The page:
Issued: 12am on Thursday, January 1st 1970
Technical Forecast Discussion
Short Term (Sunday 9/8 through Wednesday 9/11)
Relatively zonal flow aloft in conjunction to higher pressure (about 1021mb) has maintained the dry conditions throughout the day and into the evening hours of Sunday. Subtle 700mb moisture advection has been the driving influence for the fairly cloudy conditions within the mid-levels. Any isolated rain development will be well-hindered as high pressure stays intact, favorably dry profiles near the surface/lower levels and a moderately weak jet remaining just NE’ly of southeastern Ohio. A positively tilted and unamplified upper trough will progress through the region overnight and throughout the day on Monday as immense ridging develops over the Great Plains. A low-lying cloud deck and patchy fog will persist through Monday morning in before prominent mixing and improved daytime heating nudges the high into the mid-80s. In the wake of this uninfluenced disturbance, this previously mentioned and pronounced upper riding shifts eastward over the Midwest and Great Lakes region. Flow begins to veer southerly in addition to height rises and an increase to low-level moisture for Tuesday and midweek. Current mesoscale runs are projecting very high CAPE values, upwards of 3250 J/kg-3750 J/kg, but minimal shearing and forcing for Wednesday afternoon. Mostly dry, but unseasonably warmer conditions will persist through Tuesday in before this convectively driven precipitation is introduced for Wednesday. This unsettled weather pattern will pursue through late week as these unseasonable highs continually climb near 90.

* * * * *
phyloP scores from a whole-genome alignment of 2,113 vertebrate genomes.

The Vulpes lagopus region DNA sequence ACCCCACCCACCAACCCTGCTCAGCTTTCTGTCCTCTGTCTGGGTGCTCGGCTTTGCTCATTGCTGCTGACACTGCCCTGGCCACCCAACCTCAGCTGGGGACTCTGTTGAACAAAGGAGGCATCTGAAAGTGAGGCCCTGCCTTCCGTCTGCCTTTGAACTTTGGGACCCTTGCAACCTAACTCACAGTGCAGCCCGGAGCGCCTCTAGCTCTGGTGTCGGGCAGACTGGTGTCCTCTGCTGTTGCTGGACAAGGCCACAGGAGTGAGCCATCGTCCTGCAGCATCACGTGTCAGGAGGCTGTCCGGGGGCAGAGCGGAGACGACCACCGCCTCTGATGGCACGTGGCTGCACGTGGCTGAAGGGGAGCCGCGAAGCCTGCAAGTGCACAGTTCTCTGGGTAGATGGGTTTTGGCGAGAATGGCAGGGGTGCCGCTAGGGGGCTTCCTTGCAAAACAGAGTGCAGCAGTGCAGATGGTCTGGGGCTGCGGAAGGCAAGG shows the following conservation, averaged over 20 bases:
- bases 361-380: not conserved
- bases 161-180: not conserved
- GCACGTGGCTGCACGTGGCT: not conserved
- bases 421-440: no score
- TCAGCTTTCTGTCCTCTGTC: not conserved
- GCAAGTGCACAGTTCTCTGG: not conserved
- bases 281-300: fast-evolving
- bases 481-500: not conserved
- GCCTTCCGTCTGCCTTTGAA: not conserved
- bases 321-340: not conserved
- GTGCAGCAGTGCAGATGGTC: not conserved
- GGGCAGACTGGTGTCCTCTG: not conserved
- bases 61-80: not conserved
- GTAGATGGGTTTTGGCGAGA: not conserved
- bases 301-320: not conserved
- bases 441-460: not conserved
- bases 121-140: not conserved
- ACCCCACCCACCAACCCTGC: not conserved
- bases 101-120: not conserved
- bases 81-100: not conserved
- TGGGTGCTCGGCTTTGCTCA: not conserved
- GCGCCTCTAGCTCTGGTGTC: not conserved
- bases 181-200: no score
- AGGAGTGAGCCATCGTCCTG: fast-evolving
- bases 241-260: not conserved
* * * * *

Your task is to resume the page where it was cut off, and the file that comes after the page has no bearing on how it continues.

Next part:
Long Term (Thursday 9/12 through Saturday 9/14)
Upper-level ridging will persist through Thursday as a strengthening surface low emerges out of Nebraska with further propagation NNE’ly. The low’s eastward extending warm front will stall out along northern Ohio throughout Thursday and parts of Friday, aiding in any diurnal thunderstorm development. As this strong surface low propagates further north of the Great Lakes, a NW’ly cold front will approach on southeastern Ohio Friday before slowly passing through overnight. This frontal passage will introduce a brief high pressure, fairly westerly flow aloft and a slight decrease in temperatures for the start to the weekend.